2 Corinthians 3.18
And we all, who with unveiled faces contemplate the Lord’s glory, are being transformed into his image with ever-increasing glory, which comes from the Lord, who is the Spirit. (2 Corinthians 3.18, NIV)
What an amazing thought: We are being transformed into glory!
What aspects about God demonstrate his glory to you today? How have you taken a moment to reflect on God’s glory?
How well do you reflect the glory of God? In what ways is it reassuring to know you are being transformed his image … that you look more and more like him?
How does knowing that it is through God and his spirit that we are transformed change how you go about trying to be more like God? In what ways are you letting him transform you, versus you trying to do it all yourself?
Isaiah 6.1-7.25; 2 Corinthians 11.16-33; Psalm 54.1-7; Proverbs 23.1-3
The calling of Isaiah is one of the incredible stories of the Old Testament prophets. What is most amazing is Isaiah’s response: In spite of his fear and uncertainty, he simply tells God to send him. How do you respond to God’s calling of you today?
What sort of vision would God have to send you for you to pay attention to his calling of you?
How does Paul’s autobiography listed here give you an indication about his commitment to his task to share the good news with others? How does it affect how you view your own calling?
In what ways has God been your helper?
What is it advisable to not be a big eater when dining with a king?
Isaiah 3.1-5.30; 2 Corinthians 11.1-15; Psalm 53.1-6; Proverbs 22.28-29
What do you think God would find if he looked down from heaven on the human race, seeking anyone who is wise? Would he find people who seek him? In what ways do you seek him?
Why does the prophecy of Isaiah up to this point seem so destructive? Does this seem inconsistent with how you view God?
In what ways do people today put up with whatever anyone tells them?
Why would someone say there is no God?
What do you think the proverb writer means when he writes about “truly competent workers?”
Isaiah 1.1-2.22; 2 Corinthians 10.1-18; Psalm 52.1-9; Proverbs 22.26-27
If you are like most people, you probably have an accomplishment in your life that you enjoy boasting about, in the most humble sort of way, I mean. There are things we do that bring us pride and joy, things that demonstrate some ability we have crafted and honed in order to be useful in the world in which we live. But how often do you hear people boast in the Lord? What would it take for us to transform our own boasting–even when it is probably not considered wrong–into a moment in which we get to highlight the Lord’s working through us?
Why is it so troubling for us when our children rebel?
How does God demonstrate his “mighty weapons” today?
What happens when we trust in our wealth more than we trust in the Lord? Wealth is powerful; how can we keep from trusting too much in it?
Why would we consider not putting up security for someone sound advice?
Song of Songs 5.1-8.14; 2 Corinthians 9.1-15; Psalm 51.1-19; Proverbs 22.24-25
Here is the most amazing thing about God’s mercy: We do not deserve it, at all, yet because of his unfailing love, he gives it to us anyway. Tell me another instance in which that is the case, where one so undeserving gets a gift beyond description? What helps you realize you get God’s mercy because of him, not because of what you did to deserve it?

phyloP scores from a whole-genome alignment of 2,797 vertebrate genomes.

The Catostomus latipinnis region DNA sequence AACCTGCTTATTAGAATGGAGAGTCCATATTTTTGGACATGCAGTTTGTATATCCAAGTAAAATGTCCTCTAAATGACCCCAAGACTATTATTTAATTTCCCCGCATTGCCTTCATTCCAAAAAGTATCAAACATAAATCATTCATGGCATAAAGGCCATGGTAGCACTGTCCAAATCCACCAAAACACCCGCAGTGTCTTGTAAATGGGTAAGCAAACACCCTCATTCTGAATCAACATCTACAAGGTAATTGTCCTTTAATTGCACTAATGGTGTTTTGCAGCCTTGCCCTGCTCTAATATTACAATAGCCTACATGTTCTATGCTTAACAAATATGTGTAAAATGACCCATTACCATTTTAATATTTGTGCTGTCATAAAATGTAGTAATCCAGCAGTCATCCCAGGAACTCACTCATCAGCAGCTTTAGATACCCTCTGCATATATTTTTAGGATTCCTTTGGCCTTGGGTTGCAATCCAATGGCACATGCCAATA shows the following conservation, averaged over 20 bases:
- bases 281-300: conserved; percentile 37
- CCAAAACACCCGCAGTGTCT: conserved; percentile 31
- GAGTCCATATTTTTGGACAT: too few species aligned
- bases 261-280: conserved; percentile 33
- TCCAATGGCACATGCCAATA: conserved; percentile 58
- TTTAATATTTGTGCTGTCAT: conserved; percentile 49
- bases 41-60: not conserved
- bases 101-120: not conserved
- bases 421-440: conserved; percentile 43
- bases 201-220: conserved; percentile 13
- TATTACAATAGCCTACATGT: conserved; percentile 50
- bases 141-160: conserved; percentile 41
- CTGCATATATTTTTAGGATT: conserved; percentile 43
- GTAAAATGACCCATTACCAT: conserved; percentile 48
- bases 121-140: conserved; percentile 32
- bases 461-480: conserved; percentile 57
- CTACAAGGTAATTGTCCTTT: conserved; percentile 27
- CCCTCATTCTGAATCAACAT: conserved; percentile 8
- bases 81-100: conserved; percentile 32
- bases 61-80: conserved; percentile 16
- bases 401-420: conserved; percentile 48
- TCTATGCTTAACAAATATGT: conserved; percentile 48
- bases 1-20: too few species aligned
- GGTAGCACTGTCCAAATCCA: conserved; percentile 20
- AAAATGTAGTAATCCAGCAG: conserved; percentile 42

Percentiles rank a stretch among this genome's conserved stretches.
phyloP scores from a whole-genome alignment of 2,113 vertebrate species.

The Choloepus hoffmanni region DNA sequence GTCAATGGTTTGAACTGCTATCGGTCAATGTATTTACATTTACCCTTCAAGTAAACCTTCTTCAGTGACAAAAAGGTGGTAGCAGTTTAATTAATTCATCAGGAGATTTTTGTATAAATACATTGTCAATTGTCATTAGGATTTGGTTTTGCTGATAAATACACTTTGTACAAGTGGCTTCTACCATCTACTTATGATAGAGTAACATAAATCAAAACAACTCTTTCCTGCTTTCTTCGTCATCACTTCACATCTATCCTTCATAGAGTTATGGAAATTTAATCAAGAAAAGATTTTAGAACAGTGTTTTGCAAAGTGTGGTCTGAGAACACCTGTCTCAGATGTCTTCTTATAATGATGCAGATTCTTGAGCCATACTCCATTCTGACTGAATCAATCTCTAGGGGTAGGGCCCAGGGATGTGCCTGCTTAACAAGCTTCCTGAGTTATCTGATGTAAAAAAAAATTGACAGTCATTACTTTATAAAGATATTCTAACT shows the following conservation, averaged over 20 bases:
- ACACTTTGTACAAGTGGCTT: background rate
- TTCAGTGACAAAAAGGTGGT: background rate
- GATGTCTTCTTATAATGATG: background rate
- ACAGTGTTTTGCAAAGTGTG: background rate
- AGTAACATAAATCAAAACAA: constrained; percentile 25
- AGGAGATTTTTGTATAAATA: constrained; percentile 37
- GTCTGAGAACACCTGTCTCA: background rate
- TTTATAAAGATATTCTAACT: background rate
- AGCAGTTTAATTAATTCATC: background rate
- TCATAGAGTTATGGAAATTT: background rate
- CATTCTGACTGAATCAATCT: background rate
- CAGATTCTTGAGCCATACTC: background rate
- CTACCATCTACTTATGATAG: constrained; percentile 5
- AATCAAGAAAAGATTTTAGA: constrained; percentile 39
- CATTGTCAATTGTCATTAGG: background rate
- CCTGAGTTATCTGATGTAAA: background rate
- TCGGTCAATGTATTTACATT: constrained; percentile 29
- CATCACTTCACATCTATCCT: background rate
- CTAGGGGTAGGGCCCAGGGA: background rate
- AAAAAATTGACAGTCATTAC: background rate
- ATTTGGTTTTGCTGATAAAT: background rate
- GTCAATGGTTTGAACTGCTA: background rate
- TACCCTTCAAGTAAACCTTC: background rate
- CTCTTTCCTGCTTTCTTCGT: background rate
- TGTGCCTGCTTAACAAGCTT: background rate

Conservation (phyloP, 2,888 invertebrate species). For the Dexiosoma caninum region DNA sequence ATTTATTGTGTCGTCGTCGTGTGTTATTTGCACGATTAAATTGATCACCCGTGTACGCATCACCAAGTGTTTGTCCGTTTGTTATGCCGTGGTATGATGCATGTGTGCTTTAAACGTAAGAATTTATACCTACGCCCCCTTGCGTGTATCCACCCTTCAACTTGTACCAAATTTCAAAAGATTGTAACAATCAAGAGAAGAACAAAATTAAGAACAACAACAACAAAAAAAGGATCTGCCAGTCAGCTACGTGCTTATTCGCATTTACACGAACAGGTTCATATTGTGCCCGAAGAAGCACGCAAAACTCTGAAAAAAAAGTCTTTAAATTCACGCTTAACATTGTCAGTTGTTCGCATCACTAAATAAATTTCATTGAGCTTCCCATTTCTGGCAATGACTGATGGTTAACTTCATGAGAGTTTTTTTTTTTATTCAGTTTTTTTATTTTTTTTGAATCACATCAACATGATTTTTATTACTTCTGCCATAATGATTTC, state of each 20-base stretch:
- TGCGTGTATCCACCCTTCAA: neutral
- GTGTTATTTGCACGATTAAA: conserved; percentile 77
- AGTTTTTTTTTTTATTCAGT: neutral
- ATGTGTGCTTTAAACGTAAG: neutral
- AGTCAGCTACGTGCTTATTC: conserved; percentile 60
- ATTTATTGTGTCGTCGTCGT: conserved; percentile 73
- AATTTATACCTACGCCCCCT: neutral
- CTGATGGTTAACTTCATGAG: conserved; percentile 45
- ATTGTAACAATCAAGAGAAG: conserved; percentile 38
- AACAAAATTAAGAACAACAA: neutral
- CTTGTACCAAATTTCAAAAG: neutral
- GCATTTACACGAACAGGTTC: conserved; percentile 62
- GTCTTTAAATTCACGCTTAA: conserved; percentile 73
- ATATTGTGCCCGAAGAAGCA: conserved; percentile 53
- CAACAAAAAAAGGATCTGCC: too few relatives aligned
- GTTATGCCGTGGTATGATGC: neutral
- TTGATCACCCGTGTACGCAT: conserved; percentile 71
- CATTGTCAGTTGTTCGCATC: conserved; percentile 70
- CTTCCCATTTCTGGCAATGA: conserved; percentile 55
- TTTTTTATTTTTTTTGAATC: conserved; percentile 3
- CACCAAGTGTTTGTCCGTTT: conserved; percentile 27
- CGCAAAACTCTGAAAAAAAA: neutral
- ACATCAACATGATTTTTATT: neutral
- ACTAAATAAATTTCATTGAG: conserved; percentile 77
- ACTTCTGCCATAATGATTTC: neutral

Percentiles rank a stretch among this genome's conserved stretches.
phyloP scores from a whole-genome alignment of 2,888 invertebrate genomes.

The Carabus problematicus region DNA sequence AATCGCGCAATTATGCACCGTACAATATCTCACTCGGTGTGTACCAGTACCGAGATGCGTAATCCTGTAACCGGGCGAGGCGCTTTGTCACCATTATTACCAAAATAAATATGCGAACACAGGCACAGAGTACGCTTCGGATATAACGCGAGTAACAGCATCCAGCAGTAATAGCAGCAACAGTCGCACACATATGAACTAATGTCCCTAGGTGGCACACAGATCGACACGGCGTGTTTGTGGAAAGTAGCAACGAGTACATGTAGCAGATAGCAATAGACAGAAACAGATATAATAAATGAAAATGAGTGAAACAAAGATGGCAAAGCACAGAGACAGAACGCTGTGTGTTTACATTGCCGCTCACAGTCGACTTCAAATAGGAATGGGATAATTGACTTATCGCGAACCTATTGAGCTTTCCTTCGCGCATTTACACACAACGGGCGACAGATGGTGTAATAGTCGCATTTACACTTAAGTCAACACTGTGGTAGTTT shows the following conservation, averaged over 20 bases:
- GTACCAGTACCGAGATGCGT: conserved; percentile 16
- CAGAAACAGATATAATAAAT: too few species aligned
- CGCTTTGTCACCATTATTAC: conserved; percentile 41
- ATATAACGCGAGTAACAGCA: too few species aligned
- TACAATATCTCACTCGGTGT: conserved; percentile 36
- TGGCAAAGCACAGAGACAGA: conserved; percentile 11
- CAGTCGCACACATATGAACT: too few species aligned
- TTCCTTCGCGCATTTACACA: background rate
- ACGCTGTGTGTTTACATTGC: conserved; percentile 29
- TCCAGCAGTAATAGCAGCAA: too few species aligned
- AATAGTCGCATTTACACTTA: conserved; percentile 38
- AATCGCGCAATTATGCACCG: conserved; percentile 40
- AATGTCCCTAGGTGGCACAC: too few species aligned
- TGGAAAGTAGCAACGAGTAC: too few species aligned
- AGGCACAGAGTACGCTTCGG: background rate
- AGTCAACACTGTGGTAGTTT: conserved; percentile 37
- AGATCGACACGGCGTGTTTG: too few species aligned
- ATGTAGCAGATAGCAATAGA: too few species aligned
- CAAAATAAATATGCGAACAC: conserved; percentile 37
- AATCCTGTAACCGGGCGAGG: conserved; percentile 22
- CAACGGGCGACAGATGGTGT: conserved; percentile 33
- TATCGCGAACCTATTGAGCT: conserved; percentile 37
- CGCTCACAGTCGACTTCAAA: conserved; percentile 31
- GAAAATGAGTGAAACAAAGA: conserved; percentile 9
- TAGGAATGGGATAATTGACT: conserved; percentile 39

How does the love letter we know as the Song of Songs compare to the love letters you have written?
In what ways are you eager to help others? How does your eagerness increase when that help includes the opportunity to share through giving?
In what ways do we try to purify ourselves rather than letting God be the one who creates in us a clean heart?
Why are hot-tempered people so influential on us, versus us calming them?
Song of Songs 1.1-4.16; 2 Corinthians 8.16-24; Psalm 50.1-23; Proverbs 22.22-23
Perhaps one of the most difficult things for us to do, especially in the midst of our busy, crazy, overpacked lives, it to be sure we have a heart of thanksgiving. It is not that we do not want to be thankful or even that we are NOT thankful, it just is easier to get caught up in the motions and become trapped in our hectic schedules than to pause and give thanks. Spend some time today listing those things for which you are thankful to God.
What are your initial reactions as you read through this section of Song of Songs?
Why do you think people might have criticized the way Paul was handling the collection that had been given for the churches in Jerusalem?
Why do you think people find it easier to focus on the routine of our life and worship to God rather than having a heart that is really dedicated to Him?
Why is it so easy for people to take advantage of the poor, needy, and oppressed?
Ecclesiastes 10.1-12.14; 2 Corinthians 8.1-15; Psalm 49.1-20; Proverbs 22.20-21
If you read through the entire book of Ecclesiastes, the writer explores every possible manner of finding happiness and success. And after all is said and done, his conclusion is this: Fear God and keep his commandments. How would your life improve if your entire focus was this?
How have you seen foolishness spoil great wisdom and honor?
Do we think of the opportunity to share a financial gift as a privilege? Why or why not?
Do you fear when trouble surrounds you? How can you avoid doing this?
Where do you find sayings of advice and knowledge? How can you seek these out more?